One Dock will work with all Apple iPhone connectors, such as the 30-pin, and even the company's newest Lightning connecter, according to a release. It is also compatible with Samsung's micro-USB cable for charge and sync. Every One Dock comes with a charge cable and USB wall charger.
So far, the company…
Posted: 10 Nov 2012 03:45 PM PST
Former Apple sales executive David Sobotta is publishing a book about the two decades he spent at the company, and it looks like Apple CEO Tim Cook won't like the reviews.
In The Pomme Company, Sobotta writes Apple employees generally have a fear of being wrong.
"You don't make mistakes at Apple and get a second chance. That often hinders decision-making and creates a lot of passive-aggressiveness between teams that should be cooperating," Sobotta tells tech blog ReadWrite.
Cook's most recent decision to be questioned was the firing of high ranking execs like Scott Forstall. Sobotta said he wasn't surprised by the news.
Posted: 10 Nov 2012 02:55 PM PST
Earlier this week 22-year-old California woman Denise Helms made some disastrous social media choices after President Barack Obama won re-election.
Helms wrote on Facebook: "Another 4 years of this [N-word]. Maybe he will get assassinated this term."
The racist comment immediately went viral and Helms was criticized for her racism and assassination talk. Since then, Helms lost her job at Cold Stone Creamery after her employer found out about her comments and the public reaction to them.
But it seems Helms has yet to understand the severity of the situation.
"I didn't think it would be that big of a…
Posted: 10 Nov 2012 02:34 PM PST
Posted: 10 Nov 2012 02:09 PM PST
Posted: 10 Nov 2012 01:47 PM PST
It can be tough to keep up with all the new apps released every week. But you're in luck -- we take care of that for you, creating a roundup each weekend of our favorite new and updated smartphone applications.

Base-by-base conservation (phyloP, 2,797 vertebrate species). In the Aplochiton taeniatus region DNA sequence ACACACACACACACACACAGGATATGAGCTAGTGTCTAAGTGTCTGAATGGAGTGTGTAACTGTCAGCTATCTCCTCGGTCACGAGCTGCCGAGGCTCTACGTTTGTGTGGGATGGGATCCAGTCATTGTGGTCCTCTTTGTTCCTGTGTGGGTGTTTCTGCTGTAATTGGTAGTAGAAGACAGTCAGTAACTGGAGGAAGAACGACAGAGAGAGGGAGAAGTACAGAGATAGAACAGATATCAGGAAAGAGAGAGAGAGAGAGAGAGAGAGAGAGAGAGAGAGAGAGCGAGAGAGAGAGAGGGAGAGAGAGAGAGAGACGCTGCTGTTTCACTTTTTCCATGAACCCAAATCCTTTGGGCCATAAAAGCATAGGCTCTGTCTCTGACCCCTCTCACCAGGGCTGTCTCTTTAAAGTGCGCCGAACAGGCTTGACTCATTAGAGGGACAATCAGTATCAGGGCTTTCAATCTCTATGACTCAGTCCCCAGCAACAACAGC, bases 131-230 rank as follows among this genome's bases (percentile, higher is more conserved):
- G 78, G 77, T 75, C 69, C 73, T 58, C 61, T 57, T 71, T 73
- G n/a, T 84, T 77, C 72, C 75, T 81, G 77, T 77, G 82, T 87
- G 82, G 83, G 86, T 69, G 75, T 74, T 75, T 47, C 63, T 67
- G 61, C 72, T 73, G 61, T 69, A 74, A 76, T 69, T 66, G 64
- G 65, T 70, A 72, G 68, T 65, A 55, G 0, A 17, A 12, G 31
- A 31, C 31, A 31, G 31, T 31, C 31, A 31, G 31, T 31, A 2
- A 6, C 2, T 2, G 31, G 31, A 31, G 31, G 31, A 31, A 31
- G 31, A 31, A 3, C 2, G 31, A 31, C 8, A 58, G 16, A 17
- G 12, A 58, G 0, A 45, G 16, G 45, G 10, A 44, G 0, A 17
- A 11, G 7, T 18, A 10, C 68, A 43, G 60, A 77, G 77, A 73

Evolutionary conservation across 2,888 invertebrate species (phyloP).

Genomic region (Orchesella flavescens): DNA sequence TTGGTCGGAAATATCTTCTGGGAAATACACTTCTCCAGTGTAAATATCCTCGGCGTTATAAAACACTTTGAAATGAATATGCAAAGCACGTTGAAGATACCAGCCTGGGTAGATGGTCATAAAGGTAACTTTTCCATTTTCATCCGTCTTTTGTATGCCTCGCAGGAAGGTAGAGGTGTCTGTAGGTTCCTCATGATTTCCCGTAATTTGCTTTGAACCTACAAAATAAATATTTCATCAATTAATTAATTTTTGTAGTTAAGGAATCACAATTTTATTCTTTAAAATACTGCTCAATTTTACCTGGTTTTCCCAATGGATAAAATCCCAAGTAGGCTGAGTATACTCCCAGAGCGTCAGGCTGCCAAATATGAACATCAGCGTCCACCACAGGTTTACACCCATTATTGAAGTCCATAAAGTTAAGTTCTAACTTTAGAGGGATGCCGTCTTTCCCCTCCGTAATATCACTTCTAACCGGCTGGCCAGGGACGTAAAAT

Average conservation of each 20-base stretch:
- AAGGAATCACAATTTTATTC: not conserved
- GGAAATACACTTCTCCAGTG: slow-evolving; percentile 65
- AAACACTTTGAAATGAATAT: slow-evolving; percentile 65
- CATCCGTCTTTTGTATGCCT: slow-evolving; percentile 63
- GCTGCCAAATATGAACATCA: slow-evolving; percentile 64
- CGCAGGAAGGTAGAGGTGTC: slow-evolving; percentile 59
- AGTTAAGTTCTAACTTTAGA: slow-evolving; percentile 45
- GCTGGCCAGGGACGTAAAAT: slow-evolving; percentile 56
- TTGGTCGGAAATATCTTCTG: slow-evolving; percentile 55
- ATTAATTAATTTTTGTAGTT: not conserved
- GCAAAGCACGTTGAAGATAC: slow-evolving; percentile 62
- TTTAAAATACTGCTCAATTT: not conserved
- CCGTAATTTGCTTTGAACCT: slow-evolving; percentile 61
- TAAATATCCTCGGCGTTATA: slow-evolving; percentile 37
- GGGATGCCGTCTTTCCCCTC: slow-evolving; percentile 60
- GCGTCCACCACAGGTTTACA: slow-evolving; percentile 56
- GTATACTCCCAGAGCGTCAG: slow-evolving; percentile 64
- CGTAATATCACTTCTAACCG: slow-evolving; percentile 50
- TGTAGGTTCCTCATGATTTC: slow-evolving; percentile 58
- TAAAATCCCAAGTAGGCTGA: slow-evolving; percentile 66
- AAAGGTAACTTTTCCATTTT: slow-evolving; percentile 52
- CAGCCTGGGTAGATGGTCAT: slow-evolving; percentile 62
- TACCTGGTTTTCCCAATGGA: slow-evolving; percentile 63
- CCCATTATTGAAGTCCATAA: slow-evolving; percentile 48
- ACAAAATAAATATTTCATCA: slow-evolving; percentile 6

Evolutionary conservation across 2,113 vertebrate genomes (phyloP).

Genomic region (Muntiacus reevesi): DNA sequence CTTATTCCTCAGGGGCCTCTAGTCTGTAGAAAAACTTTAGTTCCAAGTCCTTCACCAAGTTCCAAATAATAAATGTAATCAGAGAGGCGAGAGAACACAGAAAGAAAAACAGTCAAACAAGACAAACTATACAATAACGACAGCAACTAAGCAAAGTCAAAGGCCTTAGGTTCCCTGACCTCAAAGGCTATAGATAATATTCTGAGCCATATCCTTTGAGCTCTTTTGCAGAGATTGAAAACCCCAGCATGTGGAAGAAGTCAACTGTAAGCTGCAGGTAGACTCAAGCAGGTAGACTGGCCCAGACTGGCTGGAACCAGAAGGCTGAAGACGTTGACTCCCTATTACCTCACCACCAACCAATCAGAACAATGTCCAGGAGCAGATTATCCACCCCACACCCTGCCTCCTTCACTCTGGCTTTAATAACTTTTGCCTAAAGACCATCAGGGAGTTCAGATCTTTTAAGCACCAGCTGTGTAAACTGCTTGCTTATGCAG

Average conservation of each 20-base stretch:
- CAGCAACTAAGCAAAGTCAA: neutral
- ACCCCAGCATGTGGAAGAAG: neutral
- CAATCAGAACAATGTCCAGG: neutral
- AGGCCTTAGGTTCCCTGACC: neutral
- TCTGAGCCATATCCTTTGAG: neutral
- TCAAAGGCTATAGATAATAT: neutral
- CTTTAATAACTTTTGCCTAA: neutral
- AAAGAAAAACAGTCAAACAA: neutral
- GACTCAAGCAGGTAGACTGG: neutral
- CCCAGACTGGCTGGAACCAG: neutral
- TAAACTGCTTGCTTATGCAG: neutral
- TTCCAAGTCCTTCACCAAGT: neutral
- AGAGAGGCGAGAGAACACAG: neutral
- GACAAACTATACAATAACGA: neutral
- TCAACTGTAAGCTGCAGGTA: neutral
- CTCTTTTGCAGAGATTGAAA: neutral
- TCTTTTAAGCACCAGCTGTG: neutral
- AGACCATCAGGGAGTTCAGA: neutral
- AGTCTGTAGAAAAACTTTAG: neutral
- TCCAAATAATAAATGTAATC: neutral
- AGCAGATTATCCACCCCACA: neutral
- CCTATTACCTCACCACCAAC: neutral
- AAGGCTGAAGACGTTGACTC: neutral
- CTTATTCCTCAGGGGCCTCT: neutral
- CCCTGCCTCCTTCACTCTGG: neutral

This week we found an app that lets you design 3D objects on your iPad that you can then print out, and another that has you chip away at a 3D cube with others around the world to discover what's inside.
The Internet's favorite Angry Birds are back this week with a new twist on the popular game, and a popular children's TV show made its way to Android in the form of a interactive game.
Check out the gallery above for a look at this week's app highlights.
Posted: 10 Nov 2012 01:38 PM PST
This bot from iRobot does one of fall's most unpleasant around-the-home tasks: cleaning the leaf-littered gutters. The Looj 330 is a one-pound bot that'll do all your dirty work.
You'll still need a latter for gutter cleaning, but the hard work is done by the bot. The Looj uses a rubber augur and scrappers to lift debris from the gutters and throw it on the ground. Just place it in the gutter and hit the "Auto Clean" button. You can drive it from a wireless remote from the ground and bag the debris as it drops it. And the remote works from 50-100 feet away so you can multitask.
Posted: 10 Nov 2012 12:35 PM PST
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Posted: 10 Nov 2012 11:31 AM PST
Posted: 10 Nov 2012 11:09 AM PST
1. Peanut butter used to come in slices.
Apparently in 2008, peanut butter was sold in slices, similar to Kraft singles. In the comments, Reddit users reminisced about purple ketchup, Goobers (peanut butter and jelly in one bottle), black water and other failed kids' food marketing.
Posted: 10 Nov 2012 10:48 AM PST
Did the political views popping up on your Facebook newsfeed force you to unfriend some online acquaintances? You weren't the only one. The community discussed the etiquette of political discussion on Facebook.
This week was full of choices and innovations. Long brewing battles, like the one between the two presidential candidates in the United States and the ever-present war of the smartphones, saw some resolution. Social media platforms showcased new features and, in some cases, new problems.
The 2012 presidential election has come and gone, leaving countless trends, tweets and memes in its wake. For those of us who live in a world based in social media, politics may have changed the composition of our Facebook friend list. Did you find yourself unfriending someone as a result of their political diatribes? Our community sounded off on how the election affected their newsfeeds.
More About: top comments
Posted: 10 Nov 2012 10:11 AM PST
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Posted: 10 Nov 2012 08:16 AM PST
Posted: 10 Nov 2012 07:14 AM PST